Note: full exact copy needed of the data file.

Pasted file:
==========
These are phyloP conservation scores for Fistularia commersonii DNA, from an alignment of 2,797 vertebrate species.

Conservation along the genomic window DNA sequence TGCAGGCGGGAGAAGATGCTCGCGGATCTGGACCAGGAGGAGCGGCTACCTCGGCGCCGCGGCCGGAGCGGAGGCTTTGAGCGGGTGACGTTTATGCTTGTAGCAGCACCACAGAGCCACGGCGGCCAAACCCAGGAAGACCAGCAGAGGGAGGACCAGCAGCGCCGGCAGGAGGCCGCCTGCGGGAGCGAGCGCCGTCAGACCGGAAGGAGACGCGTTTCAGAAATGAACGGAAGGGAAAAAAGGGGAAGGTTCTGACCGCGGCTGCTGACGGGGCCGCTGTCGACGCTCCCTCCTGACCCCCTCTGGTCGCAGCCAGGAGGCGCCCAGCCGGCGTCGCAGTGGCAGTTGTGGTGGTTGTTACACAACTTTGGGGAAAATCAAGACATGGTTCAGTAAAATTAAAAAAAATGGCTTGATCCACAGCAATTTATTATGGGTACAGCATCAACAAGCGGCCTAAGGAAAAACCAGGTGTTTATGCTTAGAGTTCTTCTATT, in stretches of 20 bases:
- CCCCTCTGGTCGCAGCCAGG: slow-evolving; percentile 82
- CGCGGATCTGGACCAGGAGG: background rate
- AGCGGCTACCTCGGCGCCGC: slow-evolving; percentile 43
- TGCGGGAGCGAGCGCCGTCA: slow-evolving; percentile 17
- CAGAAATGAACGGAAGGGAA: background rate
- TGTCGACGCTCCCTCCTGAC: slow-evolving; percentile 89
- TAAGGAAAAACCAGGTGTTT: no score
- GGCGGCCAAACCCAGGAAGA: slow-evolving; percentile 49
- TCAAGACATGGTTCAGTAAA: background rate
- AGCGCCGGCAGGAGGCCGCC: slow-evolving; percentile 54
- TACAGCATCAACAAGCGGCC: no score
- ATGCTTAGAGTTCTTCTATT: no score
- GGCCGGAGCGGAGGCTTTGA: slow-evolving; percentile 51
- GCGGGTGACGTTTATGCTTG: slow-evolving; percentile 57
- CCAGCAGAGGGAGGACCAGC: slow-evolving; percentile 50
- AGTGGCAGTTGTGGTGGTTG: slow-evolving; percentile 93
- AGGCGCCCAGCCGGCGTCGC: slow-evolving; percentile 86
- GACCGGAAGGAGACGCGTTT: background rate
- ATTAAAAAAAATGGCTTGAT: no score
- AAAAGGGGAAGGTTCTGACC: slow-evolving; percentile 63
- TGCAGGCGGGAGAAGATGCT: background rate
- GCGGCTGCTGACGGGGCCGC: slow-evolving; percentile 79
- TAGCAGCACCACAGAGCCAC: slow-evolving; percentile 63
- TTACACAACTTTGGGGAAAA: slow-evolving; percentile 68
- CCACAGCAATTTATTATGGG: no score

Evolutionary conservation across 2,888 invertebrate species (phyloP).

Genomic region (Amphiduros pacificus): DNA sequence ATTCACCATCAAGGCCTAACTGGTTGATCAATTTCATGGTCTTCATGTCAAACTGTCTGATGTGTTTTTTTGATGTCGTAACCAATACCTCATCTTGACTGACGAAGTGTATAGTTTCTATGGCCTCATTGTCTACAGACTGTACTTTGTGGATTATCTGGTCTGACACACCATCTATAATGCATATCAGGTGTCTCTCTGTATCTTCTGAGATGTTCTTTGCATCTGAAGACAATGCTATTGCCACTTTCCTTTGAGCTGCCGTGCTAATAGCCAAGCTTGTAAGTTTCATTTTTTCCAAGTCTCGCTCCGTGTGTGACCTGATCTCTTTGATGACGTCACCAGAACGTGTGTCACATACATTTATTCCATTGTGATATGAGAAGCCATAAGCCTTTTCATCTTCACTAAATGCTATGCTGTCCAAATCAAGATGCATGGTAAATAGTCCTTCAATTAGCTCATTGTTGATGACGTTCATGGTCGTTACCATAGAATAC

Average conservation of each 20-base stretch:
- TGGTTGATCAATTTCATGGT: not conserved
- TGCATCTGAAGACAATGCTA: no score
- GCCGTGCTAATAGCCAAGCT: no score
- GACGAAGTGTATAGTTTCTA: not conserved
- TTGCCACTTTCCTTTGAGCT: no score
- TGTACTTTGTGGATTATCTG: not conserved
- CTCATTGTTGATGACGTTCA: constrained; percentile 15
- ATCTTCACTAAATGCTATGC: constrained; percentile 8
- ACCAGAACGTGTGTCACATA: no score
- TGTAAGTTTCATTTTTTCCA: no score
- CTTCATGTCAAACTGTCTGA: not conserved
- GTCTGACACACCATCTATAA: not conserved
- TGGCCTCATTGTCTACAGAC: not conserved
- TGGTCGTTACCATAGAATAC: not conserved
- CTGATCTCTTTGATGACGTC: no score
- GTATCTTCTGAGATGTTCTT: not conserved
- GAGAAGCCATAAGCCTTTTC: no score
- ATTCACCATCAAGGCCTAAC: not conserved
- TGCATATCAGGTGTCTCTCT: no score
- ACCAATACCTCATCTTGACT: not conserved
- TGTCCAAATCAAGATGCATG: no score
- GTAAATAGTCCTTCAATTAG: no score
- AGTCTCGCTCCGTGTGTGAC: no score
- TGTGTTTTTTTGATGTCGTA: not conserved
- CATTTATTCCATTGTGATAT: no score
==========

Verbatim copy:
These are phyloP conservation scores for Fistularia commersonii DNA, from an alignment of 2,797 vertebrate species.

Conservation along the genomic window DNA sequence TGCAGGCGGGAGAAGATGCTCGCGGATCTGGACCAGGAGGAGCGGCTACCTCGGCGCCGCGGCCGGAGCGGAGGCTTTGAGCGGGTGACGTTTATGCTTGTAGCAGCACCACAGAGCCACGGCGGCCAAACCCAGGAAGACCAGCAGAGGGAGGACCAGCAGCGCCGGCAGGAGGCCGCCTGCGGGAGCGAGCGCCGTCAGACCGGAAGGAGACGCGTTTCAGAAATGAACGGAAGGGAAAAAAGGGGAAGGTTCTGACCGCGGCTGCTGACGGGGCCGCTGTCGACGCTCCCTCCTGACCCCCTCTGGTCGCAGCCAGGAGGCGCCCAGCCGGCGTCGCAGTGGCAGTTGTGGTGGTTGTTACACAACTTTGGGGAAAATCAAGACATGGTTCAGTAAAATTAAAAAAAATGGCTTGATCCACAGCAATTTATTATGGGTACAGCATCAACAAGCGGCCTAAGGAAAAACCAGGTGTTTATGCTTAGAGTTCTTCTATT, in stretches of 20 bases:
- CCCCTCTGGTCGCAGCCAGG: slow-evolving; percentile 82
- CGCGGATCTGGACCAGGAGG: background rate
- AGCGGCTACCTCGGCGCCGC: slow-evolving; percentile 43
- TGCGGGAGCGAGCGCCGTCA: slow-evolving; percentile 17
- CAGAAATGAACGGAAGGGAA: background rate
- TGTCGACGCTCCCTCCTGAC: slow-evolving; percentile 89
- TAAGGAAAAACCAGGTGTTT: no score
- GGCGGCCAAACCCAGGAAGA: slow-evolving; percentile 49
- TCAAGACATGGTTCAGTAAA: background rate
- AGCGCCGGCAGGAGGCCGCC: slow-evolving; percentile 54
- TACAGCATCAACAAGCGGCC: no score
- ATGCTTAGAGTTCTTCTATT: no score
- GGCCGGAGCGGAGGCTTTGA: slow-evolving; percentile 51
- GCGGGTGACGTTTATGCTTG: slow-evolving; percentile 57
- CCAGCAGAGGGAGGACCAGC: slow-evolving; percentile 50
- AGTGGCAGTTGTGGTGGTTG: slow-evolving; percentile 93
- AGGCGCCCAGCCGGCGTCGC: slow-evolving; percentile 86
- GACCGGAAGGAGACGCGTTT: background rate
- ATTAAAAAAAATGGCTTGAT: no score
- AAAAGGGGAAGGTTCTGACC: slow-evolving; percentile 63
- TGCAGGCGGGAGAAGATGCT: background rate
- GCGGCTGCTGACGGGGCCGC: slow-evolving; percentile 79
- TAGCAGCACCACAGAGCCAC: slow-evolving; percentile 63
- TTACACAACTTTGGGGAAAA: slow-evolving; percentile 68
- CCACAGCAATTTATTATGGG: no score

Evolutionary conservation across 2,888 invertebrate species (phyloP).

Genomic region (Amphiduros pacificus): DNA sequence ATTCACCATCAAGGCCTAACTGGTTGATCAATTTCATGGTCTTCATGTCAAACTGTCTGATGTGTTTTTTTGATGTCGTAACCAATACCTCATCTTGACTGACGAAGTGTATAGTTTCTATGGCCTCATTGTCTACAGACTGTACTTTGTGGATTATCTGGTCTGACACACCATCTATAATGCATATCAGGTGTCTCTCTGTATCTTCTGAGATGTTCTTTGCATCTGAAGACAATGCTATTGCCACTTTCCTTTGAGCTGCCGTGCTAATAGCCAAGCTTGTAAGTTTCATTTTTTCCAAGTCTCGCTCCGTGTGTGACCTGATCTCTTTGATGACGTCACCAGAACGTGTGTCACATACATTTATTCCATTGTGATATGAGAAGCCATAAGCCTTTTCATCTTCACTAAATGCTATGCTGTCCAAATCAAGATGCATGGTAAATAGTCCTTCAATTAGCTCATTGTTGATGACGTTCATGGTCGTTACCATAGAATAC

Average conservation of each 20-base stretch:
- TGGTTGATCAATTTCATGGT: not conserved
- TGCATCTGAAGACAATGCTA: no score
- GCCGTGCTAATAGCCAAGCT: no score
- GACGAAGTGTATAGTTTCTA: not conserved
- TTGCCACTTTCCTTTGAGCT: no score
- TGTACTTTGTGGATTATCTG: not conserved
- CTCATTGTTGATGACGTTCA: constrained; percentile 15
- ATCTTCACTAAATGCTATGC: constrained; percentile 8
- ACCAGAACGTGTGTCACATA: no score
- TGTAAGTTTCATTTTTTCCA: no score
- CTTCATGTCAAACTGTCTGA: not conserved
- GTCTGACACACCATCTATAA: not conserved
- TGGCCTCATTGTCTACAGAC: not conserved
- TGGTCGTTACCATAGAATAC: not conserved
- CTGATCTCTTTGATGACGTC: no score
- GTATCTTCTGAGATGTTCTT: not conserved
- GAGAAGCCATAAGCCTTTTC: no score
- ATTCACCATCAAGGCCTAAC: not conserved
- TGCATATCAGGTGTCTCTCT: no score
- ACCAATACCTCATCTTGACT: not conserved
- TGTCCAAATCAAGATGCATG: no score
- GTAAATAGTCCTTCAATTAG: no score
- AGTCTCGCTCCGTGTGTGAC: no score
- TGTGTTTTTTTGATGTCGTA: not conserved
- CATTTATTCCATTGTGATAT: no score